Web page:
Technology has made our lives easier, but it’s also distorting the way we perceive time, connect with others, and perform our most basic tasks.
Life over these past 200 years has changed more than it did in the 10,000 years that preceded it.
The rise of industrialisation simply cannot be overestimated. New modes of transport have distorted our sense of space. New medicine and machines have doubled, and even tripled, our lifespan, and the mechanisation of most jobs has seen us become detached from the production of our foods and other everyday objects.
Yet even that was a slow and steady process, with members of every generation alive today having the time to get to grips with it and see it as a completely normal part of life. But what about contemporary technology? All the smartphones and tablets and laptops and smartwatches? What are they doing to us as humans?
They’re distorting our sense of time and memory. How do we count time? The obvious answer would be in seconds, minutes and hours. The smarty pants will probably also include milli- and nanoseconds to that, too. But, as people, we count time through memories – and the fonder the memory, the longer the time it took to unfold will be. That’s why, for example, a year in the life of a 10 year old feels longer than a year in the life of a 50 year old. When we’re 10, everything feels new and exciting, so our brain is tricked into thinking that the experience lasted longer. When we’re 50, we’ve seen it all before, so our brain condenses the memory and the time it actually took.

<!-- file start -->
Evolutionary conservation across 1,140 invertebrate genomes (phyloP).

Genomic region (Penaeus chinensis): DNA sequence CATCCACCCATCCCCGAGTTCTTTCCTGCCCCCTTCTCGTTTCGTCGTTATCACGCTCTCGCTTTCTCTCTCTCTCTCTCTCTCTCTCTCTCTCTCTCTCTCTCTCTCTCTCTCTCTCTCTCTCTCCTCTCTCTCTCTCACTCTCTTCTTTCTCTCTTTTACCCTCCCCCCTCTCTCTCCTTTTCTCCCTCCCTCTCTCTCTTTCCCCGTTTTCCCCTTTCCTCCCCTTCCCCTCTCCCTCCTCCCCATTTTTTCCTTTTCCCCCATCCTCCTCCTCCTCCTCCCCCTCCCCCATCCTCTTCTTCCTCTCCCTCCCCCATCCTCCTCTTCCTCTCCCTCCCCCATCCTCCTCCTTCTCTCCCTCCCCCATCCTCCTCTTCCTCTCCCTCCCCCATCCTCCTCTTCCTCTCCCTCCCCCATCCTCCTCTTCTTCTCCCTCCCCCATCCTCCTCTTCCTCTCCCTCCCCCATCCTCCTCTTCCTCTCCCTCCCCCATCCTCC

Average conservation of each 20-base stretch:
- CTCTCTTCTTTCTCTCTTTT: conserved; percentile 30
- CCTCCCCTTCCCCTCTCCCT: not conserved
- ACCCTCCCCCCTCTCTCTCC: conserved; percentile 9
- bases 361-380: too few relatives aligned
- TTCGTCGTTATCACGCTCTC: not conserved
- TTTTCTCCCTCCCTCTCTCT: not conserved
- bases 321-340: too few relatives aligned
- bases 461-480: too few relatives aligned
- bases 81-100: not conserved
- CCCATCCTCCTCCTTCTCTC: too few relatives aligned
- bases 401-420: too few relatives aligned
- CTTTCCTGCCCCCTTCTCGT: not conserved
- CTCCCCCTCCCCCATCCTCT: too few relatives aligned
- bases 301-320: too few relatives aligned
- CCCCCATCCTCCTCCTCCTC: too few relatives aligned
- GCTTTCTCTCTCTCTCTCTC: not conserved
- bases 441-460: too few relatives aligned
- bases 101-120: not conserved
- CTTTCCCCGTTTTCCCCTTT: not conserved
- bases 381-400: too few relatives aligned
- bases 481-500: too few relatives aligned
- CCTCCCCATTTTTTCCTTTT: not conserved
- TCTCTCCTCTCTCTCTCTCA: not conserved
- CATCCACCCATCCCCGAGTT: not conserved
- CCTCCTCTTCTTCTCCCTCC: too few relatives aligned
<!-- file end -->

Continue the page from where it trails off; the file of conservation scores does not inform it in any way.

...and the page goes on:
Today, as our experiences are dotted with social media posts, e-mails, texts and photographs, our memory bank is changing. In fact, psychologist Betsy Sparrow from Columbia University says that rather than remembering things, we remember where we need to go to find them. This means that we are more likely to crave technology in order to fulfill our need for constant stimulation; the more stimulated we are, the more we change our perception of memory and time.
We’ve made our information retention redundant. Remember when we had to remember phone numbers by heart, just in case we had an emergency and needed to call someone? Actually, you might have forgotten, as technology is making us so reliant on it that we’re simply letting go of information, since it’ll remember it for us. It might feel or sound okay, but how far will this go? What basic knowledge will we go on to forget?
Technology’s destroying our children’s ability for self-regulation. If you have a child and a smartphone or a tablet, then chances are you’ve used the latter to calm the former. This, according to scientists, is stopping children from learning self-regulation and self-restraint, leading to the next generation not being able to control their emotions and other basic functions, including their ability to be empathetic, grasping basic mathematical skills, and even mastering the use of the five senses!
In fact, technology is affecting us so much that even our sleeping patterns are changing, and it’s making us depressed. Some have already started going on technological detoxes – usually by going far away from city life and leaving technology behind for a couple of days. And if the thought of that makes you go mad with anxiety, maybe you should do it too.
What do you think? Are we addicted to technology? Have you felt or experienced any changes?
Let us know your opinion in the comments section below.